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Historical Documents

An Epistle of the Twelve, March 1842

On March 20, 1842, ten members of the Twelve Apostles composed a long epistle to the Saints in Europe providing directives for immigration. The document reveals the way the Twelve planned to move converts from Europe to the Nauvoo area and the way resources would be provided for the Nauvoo Temple and Nauvoo House. The document also provides a window into the broader contours of Church governance... Read more

Sidney Rigdon's Plea to the Saints: Transcription of Thomas Bullock's Shorthand Notes from the August 8, 1844, Morning Meeting

At meetings held in Nauvoo, Illinois, on August 8, 1844, Sidney Rigdon and Brigham Young each asserted their claims to succeed Joseph Smith as leader of The Church of Jesus Christ of Latter-day Saints. Thomas Bullock, the clerk for the Church Historian's Office, recorded notes of the morning meeting, including speeches by Rigdon and Young, in Taylor shorthand. Until recently, Bullock's notes have... Read more

Two Massachusetts Forty-Niner Perspectives on the Mormon Landscape, July–August 1849

For some people, an unbridgeable gap stands between the gospel of Jesus Christ and feminism. To them, a Christian feminist or a Mormon feminist is an oxymoron, a person who has not thought seriously about either the gospel or feminism. However, there are devoted Latter-day Saints, both women and men, who consider themselves feminists. They declare that, far from being antithetical to the gospel,... Read more

Revelations in Context: Joseph Smith's Letter from Liberty Jail, March 20, 1839

While Joseph Smith was in Liberty Jail, he wrote or dictated eight surviving letters. Four were addressed to Emma, his wife, and all of them display the sterling character of the Prophet Joseph under trials of the most extreme conditions imaginable. His letter of March 20, 1839, directed to the Saints and to Bishop Partridge in particular, is one of the most revealing and most significant letters... Read more

The Mantle of the Prophet Joseph Passes to Brother Brigham: A Collective Spiritual Witness

On August 8, 1844, six weeks after the Prophet Joseph Smith's martyrdom, a meeting of the Saints was held in Nauvoo, Illinois. Brigham Young, President of the Quorum of the Twelve, and several other Apostles had just returned from missions. The purpose of the meeting was to determine by vote who had the right and responsibility to lead the Church--Sidney Rigdon, First Counselor in the First... Read more

Eliza R. Snow's "Sketch of My Life": Reminiscences of one of Joseph Smith's Plural Wives

The weather in Daviess County, Missouri, was exceedingly warm in July 1838. It had also been very dry for some time. By the first Monday of August, which was election day, the weather was still warmer, and at the county seat of Daviess County, Gallatin, it was very hot. On that day the heat caused by the emotions and tensions between the Mormons and gentiles in Missouri matched that of the... Read more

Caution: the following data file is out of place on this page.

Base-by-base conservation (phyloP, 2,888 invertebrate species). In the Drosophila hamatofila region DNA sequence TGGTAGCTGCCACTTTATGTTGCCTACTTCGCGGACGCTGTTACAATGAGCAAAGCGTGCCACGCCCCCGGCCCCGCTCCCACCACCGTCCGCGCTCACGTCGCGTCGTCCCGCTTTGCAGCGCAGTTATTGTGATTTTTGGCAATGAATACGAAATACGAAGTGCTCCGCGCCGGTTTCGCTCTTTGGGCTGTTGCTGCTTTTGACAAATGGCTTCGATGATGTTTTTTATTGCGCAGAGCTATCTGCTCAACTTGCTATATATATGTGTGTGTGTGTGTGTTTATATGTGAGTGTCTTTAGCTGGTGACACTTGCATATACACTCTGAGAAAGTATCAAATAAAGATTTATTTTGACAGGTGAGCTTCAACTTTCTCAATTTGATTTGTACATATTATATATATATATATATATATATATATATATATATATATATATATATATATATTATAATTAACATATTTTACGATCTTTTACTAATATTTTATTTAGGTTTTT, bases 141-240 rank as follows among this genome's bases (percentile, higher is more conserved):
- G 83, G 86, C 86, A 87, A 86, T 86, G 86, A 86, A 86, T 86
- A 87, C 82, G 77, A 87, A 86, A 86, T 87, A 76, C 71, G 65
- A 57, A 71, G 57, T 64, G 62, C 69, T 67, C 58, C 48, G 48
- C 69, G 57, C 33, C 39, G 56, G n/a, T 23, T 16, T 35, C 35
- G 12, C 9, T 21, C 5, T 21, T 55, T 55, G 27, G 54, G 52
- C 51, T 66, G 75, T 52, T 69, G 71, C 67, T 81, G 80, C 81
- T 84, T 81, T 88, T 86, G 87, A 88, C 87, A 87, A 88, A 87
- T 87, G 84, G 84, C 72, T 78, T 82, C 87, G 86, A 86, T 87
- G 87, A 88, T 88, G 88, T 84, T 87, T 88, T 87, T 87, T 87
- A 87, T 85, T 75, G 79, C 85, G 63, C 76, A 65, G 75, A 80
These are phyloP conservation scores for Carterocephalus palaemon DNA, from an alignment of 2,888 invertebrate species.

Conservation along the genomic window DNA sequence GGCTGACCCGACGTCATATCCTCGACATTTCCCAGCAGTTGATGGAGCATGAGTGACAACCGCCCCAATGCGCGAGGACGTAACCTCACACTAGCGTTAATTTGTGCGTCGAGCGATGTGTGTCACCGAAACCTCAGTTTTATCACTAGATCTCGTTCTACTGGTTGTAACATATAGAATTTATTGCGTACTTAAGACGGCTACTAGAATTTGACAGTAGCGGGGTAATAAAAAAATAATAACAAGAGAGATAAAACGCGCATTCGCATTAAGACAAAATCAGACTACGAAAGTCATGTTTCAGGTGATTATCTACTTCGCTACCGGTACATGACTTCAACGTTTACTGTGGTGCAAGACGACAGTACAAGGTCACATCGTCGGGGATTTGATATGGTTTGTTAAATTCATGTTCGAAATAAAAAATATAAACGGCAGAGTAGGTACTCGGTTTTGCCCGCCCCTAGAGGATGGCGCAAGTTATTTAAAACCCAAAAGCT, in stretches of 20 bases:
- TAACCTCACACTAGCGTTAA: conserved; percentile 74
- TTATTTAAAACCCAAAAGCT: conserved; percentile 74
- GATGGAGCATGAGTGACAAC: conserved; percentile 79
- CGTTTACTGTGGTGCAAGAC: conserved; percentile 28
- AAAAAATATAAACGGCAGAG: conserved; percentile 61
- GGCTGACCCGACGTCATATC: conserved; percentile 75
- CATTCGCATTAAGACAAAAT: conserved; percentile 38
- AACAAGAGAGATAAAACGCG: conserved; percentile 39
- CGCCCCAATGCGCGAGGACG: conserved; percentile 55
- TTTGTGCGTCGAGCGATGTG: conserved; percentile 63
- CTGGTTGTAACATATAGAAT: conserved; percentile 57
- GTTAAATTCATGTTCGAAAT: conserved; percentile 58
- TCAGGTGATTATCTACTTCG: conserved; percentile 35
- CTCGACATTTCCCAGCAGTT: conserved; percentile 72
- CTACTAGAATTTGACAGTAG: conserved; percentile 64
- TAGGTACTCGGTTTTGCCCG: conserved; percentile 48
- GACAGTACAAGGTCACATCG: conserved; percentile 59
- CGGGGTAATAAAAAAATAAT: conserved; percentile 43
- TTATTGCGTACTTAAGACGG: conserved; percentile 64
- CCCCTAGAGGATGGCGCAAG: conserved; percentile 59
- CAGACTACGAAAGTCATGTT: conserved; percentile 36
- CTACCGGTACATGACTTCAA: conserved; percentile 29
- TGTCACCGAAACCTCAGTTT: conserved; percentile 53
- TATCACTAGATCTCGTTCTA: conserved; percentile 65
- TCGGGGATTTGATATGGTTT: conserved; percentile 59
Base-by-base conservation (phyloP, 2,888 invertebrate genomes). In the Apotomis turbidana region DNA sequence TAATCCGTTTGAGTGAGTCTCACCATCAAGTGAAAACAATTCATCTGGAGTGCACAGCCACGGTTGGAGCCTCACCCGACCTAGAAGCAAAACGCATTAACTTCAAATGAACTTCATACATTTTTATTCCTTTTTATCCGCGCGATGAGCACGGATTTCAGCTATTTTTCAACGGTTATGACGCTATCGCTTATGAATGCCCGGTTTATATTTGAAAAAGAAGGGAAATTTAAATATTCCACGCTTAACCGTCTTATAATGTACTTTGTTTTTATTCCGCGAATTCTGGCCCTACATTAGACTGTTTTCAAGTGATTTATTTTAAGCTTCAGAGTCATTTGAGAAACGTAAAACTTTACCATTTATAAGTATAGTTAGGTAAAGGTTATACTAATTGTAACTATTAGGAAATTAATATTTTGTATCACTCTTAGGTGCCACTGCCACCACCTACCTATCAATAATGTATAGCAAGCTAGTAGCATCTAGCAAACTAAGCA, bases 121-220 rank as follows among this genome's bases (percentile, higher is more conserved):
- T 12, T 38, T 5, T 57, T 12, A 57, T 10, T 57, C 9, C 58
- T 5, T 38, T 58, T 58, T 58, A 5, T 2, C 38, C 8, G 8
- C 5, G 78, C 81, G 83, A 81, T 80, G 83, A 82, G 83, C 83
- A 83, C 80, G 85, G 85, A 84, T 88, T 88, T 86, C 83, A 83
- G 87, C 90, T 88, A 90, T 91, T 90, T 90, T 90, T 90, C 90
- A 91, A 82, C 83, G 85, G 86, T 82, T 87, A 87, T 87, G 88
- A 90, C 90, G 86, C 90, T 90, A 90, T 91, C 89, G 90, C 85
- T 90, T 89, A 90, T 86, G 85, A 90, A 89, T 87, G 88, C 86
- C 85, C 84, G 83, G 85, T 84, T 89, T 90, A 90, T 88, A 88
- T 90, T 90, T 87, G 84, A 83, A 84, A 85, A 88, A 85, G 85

The "Hymn of the Pearl": An Ancient Counterpart to "O My Father"

One of the most endearing writings found in early Christianity is known as the "Hymn of the Pearl." This text has immediate appeal to readers of all levels and resonates a beautiful message of a soul's journey from a premortal home, through mortality, and back to heavenly parents. To this extent, the poem can be seen as an early Christian counterpart to the early Latter-day Saint hymn "O My... Read more

Brothers across Enemy Lines: A Mission President and a German Soldier Correspond during World War I

The First World War destroyed millions of lives and billions of dollars' worth of property. In peacetime, each death is a tragedy, while in war the deaths of millions become a statistic. One of the lives lost among the statistics is that of Wilhelm Kessler (fig. 1), a German citizen and Latter-day Saint who cut short his mission to enlist in the German army. His correspondence with his mission... Read more

Jesse Smith's 1814 Protest

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"They Might Have Known That He Was Not a Fallen Prophet"—The Nauvoo Journal of Joseph Fielding

Joseph Fielding's journal clarifies Joseph Smith's calling as a prophet and also offers a specific yet sweeping survey of key moments in the Nauvoo era in their context. It affords us first-hand glimpses of the struggle for survival in Nauvoo; of the unlawful seizure of Joseph Smith near Dixon; of the growth of opposition to the Prophet's leadership by the Fosters, the Higbees, and the Laws and... Read more

"With God's Assistance I Will Someday Be an Artist": John B. Fairbanks's Account of the Paris Art Mission

In 1890, John B. Fairbanks and other Utah artists were sent as Latter-day Saint missionaries to study art in Paris. Their goal, which they fulfilled, was to improve their artistic skill in order to return and paint beautiful murals in the Salt Lake Temple. Fairbanks wrote weekly to his family during his two-year stint in Paris, providing a record of the experience. Six letters are included in... Read more

Leopold Bierwirth's Impressions of Brigham Young and the Mormons, 1872